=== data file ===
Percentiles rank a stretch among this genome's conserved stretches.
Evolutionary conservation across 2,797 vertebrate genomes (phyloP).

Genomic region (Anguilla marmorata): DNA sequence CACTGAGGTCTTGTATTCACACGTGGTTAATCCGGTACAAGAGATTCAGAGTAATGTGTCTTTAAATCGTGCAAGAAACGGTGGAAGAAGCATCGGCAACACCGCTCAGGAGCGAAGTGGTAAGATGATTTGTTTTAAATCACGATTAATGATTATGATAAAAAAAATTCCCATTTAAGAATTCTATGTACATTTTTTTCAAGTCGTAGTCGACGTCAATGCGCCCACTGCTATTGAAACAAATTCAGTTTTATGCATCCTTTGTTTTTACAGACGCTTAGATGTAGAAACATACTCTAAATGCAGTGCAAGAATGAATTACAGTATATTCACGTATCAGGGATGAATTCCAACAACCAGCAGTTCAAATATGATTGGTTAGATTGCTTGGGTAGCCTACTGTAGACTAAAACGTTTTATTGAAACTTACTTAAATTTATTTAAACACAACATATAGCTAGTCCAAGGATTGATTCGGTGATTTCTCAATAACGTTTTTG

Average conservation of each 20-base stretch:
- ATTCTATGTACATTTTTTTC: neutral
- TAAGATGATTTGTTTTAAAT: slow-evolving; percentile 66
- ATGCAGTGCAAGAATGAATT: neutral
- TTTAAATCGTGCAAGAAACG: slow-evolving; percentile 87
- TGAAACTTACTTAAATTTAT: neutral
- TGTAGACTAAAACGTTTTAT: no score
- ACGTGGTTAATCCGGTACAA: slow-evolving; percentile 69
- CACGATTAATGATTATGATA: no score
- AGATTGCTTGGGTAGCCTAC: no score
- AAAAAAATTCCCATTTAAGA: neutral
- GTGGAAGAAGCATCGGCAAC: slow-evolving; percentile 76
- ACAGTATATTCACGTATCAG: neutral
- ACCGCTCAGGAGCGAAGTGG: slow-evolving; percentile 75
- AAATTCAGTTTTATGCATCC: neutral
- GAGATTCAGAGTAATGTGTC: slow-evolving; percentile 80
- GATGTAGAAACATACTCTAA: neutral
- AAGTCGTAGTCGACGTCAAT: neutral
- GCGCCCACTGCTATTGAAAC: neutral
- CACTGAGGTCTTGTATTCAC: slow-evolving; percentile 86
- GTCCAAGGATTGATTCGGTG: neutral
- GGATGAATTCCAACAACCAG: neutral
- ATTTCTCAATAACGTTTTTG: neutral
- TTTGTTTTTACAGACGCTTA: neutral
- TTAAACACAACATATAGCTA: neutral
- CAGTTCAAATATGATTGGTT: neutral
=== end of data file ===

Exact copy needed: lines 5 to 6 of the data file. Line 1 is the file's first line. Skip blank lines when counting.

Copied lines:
- ATTCTATGTACATTTTTTTC: neutral
- TAAGATGATTTGTTTTAAAT: slow-evolving; percentile 66